Bird Pendant

10th–16th century
Colombia, Guatavita Lake region
Gold (cast)
H. 2 3/8 in. (6 cm)
Credit Line:
Purchase, Gifts in memory of Alice K. Bache, and Rogers Fund, 1992
Accession Number:
On view at The Met Fifth Avenue in Gallery 357
This pendant is an elegant example of the command of the goldsmith's art that existed for so many centuries in ancient Colombia. The Precolumbian peoples of the gold-rich regions of northern South America worked gold extensively, developing ever more complicated techniques of manufacture. Astonishing variety was achieved through the manipulation of color and size and by making objects with multiple parts—dangles were favored additions. In finished form, the color could range from pink to bright yellow, and there are small works such as this pendant with filigreelike detail as well as those with broad, plain surfaces. Bird imagery is frequently found on the pendants made to be worn as independent objects about the neck. A tiny, meticulously detailed one appears at the top of this example.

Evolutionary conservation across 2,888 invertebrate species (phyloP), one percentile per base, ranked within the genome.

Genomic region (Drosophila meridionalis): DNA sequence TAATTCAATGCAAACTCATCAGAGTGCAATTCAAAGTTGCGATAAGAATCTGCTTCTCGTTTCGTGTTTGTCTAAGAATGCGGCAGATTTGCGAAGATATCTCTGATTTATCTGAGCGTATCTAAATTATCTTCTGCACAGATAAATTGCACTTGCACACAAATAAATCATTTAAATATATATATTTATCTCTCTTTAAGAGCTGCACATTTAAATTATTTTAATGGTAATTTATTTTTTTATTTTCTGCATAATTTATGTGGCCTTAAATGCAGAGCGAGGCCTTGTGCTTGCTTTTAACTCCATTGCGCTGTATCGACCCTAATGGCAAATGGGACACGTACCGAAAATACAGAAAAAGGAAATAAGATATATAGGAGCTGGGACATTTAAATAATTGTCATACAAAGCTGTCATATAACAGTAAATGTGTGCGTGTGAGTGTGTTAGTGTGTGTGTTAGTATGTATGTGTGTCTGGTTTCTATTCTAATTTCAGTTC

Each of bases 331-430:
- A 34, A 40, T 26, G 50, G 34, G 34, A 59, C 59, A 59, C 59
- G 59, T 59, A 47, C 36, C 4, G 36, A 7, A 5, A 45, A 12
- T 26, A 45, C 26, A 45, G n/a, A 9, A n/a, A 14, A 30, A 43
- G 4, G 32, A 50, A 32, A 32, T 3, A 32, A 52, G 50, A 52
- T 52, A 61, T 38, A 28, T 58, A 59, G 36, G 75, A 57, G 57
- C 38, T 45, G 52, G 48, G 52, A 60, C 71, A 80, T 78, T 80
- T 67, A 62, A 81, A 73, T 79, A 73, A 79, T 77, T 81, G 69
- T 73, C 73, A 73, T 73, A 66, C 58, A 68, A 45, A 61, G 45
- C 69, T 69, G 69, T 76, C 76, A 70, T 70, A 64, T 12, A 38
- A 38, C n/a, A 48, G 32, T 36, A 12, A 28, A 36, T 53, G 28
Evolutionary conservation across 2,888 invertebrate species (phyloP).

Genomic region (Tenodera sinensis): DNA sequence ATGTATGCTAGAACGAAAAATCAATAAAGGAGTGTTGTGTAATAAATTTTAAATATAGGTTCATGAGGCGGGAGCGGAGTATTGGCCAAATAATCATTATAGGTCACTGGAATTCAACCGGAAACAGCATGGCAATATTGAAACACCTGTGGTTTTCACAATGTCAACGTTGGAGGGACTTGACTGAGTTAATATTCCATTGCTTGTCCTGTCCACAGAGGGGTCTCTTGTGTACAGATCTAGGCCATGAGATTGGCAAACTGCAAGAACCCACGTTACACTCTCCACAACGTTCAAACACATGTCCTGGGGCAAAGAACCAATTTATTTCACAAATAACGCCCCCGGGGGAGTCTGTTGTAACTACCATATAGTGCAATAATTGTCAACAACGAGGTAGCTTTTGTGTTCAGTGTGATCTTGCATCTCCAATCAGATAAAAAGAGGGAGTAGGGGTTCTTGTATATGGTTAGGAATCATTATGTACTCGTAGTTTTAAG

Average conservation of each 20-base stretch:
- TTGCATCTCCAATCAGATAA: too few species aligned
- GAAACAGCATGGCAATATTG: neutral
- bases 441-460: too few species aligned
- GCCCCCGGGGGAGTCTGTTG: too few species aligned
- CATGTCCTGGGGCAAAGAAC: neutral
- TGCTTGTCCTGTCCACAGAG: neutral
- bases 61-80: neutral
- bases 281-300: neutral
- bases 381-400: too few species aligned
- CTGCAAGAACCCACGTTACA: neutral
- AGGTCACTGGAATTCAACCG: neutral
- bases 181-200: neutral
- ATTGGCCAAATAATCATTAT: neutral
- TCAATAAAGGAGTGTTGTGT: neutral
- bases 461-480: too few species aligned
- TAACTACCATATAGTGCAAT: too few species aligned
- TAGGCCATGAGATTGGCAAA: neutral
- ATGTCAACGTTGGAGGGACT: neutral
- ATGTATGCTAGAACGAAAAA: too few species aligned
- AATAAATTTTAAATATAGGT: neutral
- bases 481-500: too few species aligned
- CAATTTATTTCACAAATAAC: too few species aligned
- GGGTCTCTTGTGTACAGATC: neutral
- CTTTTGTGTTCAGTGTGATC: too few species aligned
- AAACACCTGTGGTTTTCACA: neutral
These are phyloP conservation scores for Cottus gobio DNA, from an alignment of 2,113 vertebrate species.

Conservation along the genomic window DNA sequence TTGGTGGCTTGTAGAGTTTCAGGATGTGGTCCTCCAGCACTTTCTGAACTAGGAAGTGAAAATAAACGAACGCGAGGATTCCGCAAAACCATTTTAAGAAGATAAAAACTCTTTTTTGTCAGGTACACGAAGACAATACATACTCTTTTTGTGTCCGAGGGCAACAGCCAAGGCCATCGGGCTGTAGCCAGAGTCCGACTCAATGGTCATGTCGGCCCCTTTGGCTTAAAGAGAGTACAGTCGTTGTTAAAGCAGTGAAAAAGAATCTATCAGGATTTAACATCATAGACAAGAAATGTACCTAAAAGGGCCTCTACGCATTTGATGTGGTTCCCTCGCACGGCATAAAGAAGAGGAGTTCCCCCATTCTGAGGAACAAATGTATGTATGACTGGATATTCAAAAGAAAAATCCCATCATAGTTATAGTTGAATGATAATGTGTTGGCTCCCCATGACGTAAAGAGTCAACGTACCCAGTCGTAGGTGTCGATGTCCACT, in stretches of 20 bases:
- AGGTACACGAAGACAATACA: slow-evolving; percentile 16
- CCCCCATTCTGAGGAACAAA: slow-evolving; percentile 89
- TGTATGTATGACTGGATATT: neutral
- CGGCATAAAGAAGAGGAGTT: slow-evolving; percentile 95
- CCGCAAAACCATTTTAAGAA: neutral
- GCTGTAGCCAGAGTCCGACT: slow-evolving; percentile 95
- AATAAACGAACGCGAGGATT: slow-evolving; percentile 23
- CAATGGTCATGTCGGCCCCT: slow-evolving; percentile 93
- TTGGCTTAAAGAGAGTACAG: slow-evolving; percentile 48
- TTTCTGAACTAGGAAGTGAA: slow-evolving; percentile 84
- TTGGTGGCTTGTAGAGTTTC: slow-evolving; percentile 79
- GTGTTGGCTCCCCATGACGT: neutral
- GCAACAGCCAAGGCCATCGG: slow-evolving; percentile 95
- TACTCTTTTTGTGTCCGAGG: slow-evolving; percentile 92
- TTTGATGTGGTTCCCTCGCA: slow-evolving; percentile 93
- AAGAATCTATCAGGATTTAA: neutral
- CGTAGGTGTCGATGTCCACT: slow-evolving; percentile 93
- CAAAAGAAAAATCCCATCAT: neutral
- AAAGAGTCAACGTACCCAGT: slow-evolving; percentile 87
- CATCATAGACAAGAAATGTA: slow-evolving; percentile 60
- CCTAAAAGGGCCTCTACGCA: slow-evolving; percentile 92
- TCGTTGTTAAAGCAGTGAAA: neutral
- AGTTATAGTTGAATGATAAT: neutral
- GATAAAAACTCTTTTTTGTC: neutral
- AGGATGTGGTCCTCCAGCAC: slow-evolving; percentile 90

[Shapland Antiques, London, until the 1930s]; Private collection, Europe, 1930s–1992; (Sotheby's, New York, May 19, 1992, no. 66)

Jones, Julie, and Heidi King. "Gold of the Americas." The Bulletin of the Metropolitan Museum of Art vol. 59, no. 4 (Spring 2002), p. 25.

Pillsbury, Joanne, Timothy Potts, and Kim N. Richter, eds. Golden Kingdoms: Luxury Arts in the Ancient Americas. Los Angeles: J. Paul Getty Museum, 2017.